Robert Hayden ’14 has been awarded a research/study Fulbright Grant to Copenhagen, Denmark. He will spend the 2014-15 academic year studying epidemiology and the development of medicines, and apply that coursework to biomedical research with the Copenhagen Hepatitis C (CO-HEP) Program group under the direction of Professor Jens Bukh. Hayden is a biochemistry and molecular biology major at Hamilton.
In his application Hayden noted “epidemiology and medical research are remarkably efficient in Denmark due to the unique healthcare system.” His comprehensive project “will offer critical perspectives in this era of NIH budget cuts and turbulent American politics.”
Dr. Jens Bukh, professor of immunology and microbiology, is the principal investigator of the CO-HEP lab at Copenhagen University Hospital, Hvidovre. CO-HEP is a leading hepatitis C research group in Europe, and Denmark’s socialized and centralized health care system equips the nation’s medical researchers with many uncommon but efficient epidemiological tools.
According to the World Health Organization, hepatitis C virus (HCV) infects 3 percent of the world’s population (170 million people), and there is currently no HCV vaccine available.
Hayden received an Edward and Virginia Taylor Grant for student/faculty chemistry research in 2011. He was co-author on a paper with Associate Professor of Chemistry Myriam Cotten, “High-Resolution Structures and Orientations of Antimicrobial Peptides Piscidin 1 and Piscidin 3 in Fluid Bilayers Reveal Tilting, Kinking, and Bilayer Immersion,” published in the Journal of the American Chemical Society earlier this year. He was also co-author of two structures published in the Research Collaboratory for Structural Bioinformatics Protein Data Bank (RCSB PDB). Hayden presented a poster at the national Biophysical Society Meeting in 2012.
During the summer of 2013 Hayden conducted hepatitis C research under Dr. Margaret Scull and Professor Charles Rice at Rockefeller University in New York City. Through a 2012 summer program at the University of Rochester, he worked with Professor Harold Smith and Dr. Ryan Bennett at OyaGen, Inc. to develop HIV drug-screening assays and to characterize HIV protein interactions.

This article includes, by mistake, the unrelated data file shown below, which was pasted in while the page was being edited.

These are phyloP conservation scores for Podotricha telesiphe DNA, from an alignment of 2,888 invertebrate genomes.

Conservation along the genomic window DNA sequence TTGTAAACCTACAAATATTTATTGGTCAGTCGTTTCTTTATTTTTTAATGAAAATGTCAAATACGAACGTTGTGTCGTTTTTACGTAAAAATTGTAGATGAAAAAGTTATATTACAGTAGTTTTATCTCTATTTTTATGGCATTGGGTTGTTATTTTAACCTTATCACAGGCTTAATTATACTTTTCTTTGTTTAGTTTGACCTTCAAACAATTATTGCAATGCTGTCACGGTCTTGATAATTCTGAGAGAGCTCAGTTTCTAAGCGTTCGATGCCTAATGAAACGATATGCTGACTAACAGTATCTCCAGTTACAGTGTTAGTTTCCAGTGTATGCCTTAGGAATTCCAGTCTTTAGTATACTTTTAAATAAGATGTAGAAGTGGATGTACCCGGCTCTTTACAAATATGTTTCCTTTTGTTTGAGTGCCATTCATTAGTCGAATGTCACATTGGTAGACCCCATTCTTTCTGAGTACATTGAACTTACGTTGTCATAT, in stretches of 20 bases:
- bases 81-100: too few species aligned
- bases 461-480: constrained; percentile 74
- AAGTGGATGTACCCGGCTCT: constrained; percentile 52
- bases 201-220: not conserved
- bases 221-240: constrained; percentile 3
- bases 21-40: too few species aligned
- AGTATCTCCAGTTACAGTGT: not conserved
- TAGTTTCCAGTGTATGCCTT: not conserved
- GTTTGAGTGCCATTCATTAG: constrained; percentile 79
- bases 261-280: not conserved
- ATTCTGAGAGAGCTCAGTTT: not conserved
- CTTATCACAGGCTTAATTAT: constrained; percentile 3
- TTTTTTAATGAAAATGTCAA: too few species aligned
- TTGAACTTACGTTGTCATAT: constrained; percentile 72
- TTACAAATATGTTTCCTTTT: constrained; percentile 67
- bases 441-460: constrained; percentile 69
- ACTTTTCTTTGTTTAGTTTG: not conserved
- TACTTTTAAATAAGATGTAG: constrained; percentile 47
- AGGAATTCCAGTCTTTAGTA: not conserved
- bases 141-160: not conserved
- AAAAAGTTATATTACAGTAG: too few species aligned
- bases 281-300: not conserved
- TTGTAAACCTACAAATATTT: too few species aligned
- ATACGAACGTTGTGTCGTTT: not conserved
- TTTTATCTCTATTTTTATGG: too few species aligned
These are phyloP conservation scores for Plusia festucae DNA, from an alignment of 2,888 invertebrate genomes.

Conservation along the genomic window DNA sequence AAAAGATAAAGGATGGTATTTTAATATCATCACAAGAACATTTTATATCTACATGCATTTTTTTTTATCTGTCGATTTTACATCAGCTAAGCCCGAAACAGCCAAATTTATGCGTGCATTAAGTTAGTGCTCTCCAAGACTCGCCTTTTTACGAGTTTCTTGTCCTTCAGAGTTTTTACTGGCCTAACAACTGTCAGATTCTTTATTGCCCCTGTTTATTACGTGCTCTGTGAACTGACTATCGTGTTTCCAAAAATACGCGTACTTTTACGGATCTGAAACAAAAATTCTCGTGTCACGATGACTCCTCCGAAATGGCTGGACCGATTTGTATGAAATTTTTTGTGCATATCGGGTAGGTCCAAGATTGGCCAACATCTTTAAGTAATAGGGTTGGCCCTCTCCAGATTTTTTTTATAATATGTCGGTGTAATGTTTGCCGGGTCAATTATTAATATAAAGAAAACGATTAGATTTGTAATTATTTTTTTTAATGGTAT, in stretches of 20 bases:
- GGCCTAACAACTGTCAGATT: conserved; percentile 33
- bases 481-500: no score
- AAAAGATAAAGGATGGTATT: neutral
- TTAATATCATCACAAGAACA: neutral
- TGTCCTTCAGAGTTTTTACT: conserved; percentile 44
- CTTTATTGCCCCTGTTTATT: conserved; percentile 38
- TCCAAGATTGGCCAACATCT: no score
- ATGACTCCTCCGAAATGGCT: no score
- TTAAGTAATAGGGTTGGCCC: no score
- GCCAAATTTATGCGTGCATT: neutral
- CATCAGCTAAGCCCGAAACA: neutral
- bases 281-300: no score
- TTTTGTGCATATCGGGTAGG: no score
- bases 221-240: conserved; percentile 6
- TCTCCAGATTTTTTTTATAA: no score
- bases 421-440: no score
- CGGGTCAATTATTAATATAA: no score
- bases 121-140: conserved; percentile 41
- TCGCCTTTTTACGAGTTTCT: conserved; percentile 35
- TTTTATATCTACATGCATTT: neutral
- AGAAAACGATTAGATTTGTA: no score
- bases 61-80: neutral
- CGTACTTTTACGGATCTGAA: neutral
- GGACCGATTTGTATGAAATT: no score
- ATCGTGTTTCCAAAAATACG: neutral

Hayden studied abroad in Copenhagen in 2013. At Hamilton he has served as a Quantitative Literacy Center tutor and as a teaching assistant for general chemistry and biochemistry. A Dean’s List student, he was elected to Phi Beta Kappa in February. Hayden is a Hamilton Emergency Medical Services volunteer, and he has competed on the men’s cross country team and the marathon canoe racing team.
Upon his return to the U.S., Hayden plans to attend medical school. He is the son of Laura Hayden and George Hayden of Rochester and a graduate of Pittsford Sutherland High School.
The Fulbright U.S. Student Program offers fellowships for U.S. graduating college seniors, graduate students, young professionals and artists to study abroad for one academic year. The purpose of the Fulbright Program is to increase mutual understanding between the people of the United States and other countries through the exchange of persons, knowledge and skills. The program is designed to give recent college graduates opportunities for personal development and international experience.
The primary source of funding for the Fulbright Program is an annual appropriation made by Congress to the Department of State. The U.S. Student Program awards approximately 900 grants annually and currently operates in more than 140 countries worldwide.